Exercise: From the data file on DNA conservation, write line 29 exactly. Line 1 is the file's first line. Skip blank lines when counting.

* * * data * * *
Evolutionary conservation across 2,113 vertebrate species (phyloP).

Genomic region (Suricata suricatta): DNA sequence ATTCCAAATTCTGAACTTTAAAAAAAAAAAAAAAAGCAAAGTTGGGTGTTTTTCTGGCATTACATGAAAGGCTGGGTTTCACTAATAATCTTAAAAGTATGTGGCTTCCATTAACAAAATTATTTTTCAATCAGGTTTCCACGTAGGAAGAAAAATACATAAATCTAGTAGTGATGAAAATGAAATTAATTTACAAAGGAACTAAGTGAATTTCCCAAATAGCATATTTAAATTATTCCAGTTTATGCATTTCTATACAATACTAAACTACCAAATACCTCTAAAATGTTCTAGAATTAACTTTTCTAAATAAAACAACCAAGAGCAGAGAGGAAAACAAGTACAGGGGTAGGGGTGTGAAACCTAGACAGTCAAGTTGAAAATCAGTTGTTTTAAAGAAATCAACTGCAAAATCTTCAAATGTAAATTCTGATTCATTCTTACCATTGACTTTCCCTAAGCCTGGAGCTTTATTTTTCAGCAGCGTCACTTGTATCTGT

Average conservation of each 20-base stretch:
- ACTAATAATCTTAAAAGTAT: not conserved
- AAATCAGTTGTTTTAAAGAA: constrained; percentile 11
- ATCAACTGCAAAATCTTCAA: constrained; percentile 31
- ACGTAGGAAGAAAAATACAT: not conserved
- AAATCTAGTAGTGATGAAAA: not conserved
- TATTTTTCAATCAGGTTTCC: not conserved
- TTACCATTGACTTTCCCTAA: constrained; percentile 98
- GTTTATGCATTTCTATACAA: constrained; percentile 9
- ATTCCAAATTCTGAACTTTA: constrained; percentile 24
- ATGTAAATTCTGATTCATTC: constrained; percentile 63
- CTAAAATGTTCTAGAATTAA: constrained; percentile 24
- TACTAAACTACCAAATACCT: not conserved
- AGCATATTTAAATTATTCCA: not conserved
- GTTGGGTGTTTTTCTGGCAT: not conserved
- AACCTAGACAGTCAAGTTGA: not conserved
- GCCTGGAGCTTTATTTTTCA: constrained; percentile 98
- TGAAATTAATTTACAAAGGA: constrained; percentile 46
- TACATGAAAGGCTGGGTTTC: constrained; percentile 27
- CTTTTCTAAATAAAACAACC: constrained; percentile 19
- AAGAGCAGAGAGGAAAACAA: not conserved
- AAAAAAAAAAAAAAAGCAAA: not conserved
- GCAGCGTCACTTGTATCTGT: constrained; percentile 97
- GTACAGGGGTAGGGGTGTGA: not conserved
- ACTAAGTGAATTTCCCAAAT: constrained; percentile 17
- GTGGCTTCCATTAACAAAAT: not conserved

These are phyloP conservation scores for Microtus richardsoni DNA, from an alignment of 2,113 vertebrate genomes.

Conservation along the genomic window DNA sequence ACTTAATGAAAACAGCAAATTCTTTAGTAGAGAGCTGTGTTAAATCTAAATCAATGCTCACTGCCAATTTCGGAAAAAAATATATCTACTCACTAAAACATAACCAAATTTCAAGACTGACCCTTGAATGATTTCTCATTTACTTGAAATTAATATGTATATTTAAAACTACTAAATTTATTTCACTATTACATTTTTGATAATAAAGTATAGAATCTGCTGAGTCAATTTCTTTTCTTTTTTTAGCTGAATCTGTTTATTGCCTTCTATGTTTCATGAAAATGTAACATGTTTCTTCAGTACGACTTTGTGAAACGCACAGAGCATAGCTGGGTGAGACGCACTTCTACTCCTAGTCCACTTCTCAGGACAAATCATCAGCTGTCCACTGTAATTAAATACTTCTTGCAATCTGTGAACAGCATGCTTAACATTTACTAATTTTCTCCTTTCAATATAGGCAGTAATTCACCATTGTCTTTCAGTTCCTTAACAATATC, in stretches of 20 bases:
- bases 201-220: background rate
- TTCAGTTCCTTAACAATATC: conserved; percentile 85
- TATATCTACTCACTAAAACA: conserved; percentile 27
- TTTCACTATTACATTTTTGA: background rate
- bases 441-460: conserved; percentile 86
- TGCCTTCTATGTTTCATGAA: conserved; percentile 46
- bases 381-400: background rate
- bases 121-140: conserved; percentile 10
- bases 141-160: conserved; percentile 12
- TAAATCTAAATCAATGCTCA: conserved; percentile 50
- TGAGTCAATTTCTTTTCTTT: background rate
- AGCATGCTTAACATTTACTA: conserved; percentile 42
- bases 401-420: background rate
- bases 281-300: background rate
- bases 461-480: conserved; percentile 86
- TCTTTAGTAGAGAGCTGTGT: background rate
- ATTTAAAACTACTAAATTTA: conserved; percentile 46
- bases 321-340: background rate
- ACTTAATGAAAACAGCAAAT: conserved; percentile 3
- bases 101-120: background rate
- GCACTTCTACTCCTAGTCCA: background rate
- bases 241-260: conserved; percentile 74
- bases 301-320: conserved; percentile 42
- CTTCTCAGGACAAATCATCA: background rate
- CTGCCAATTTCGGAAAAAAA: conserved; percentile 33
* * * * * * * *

These are phyloP conservation scores for Microtus richardsoni DNA, from an alignment of 2,113 vertebrate genomes.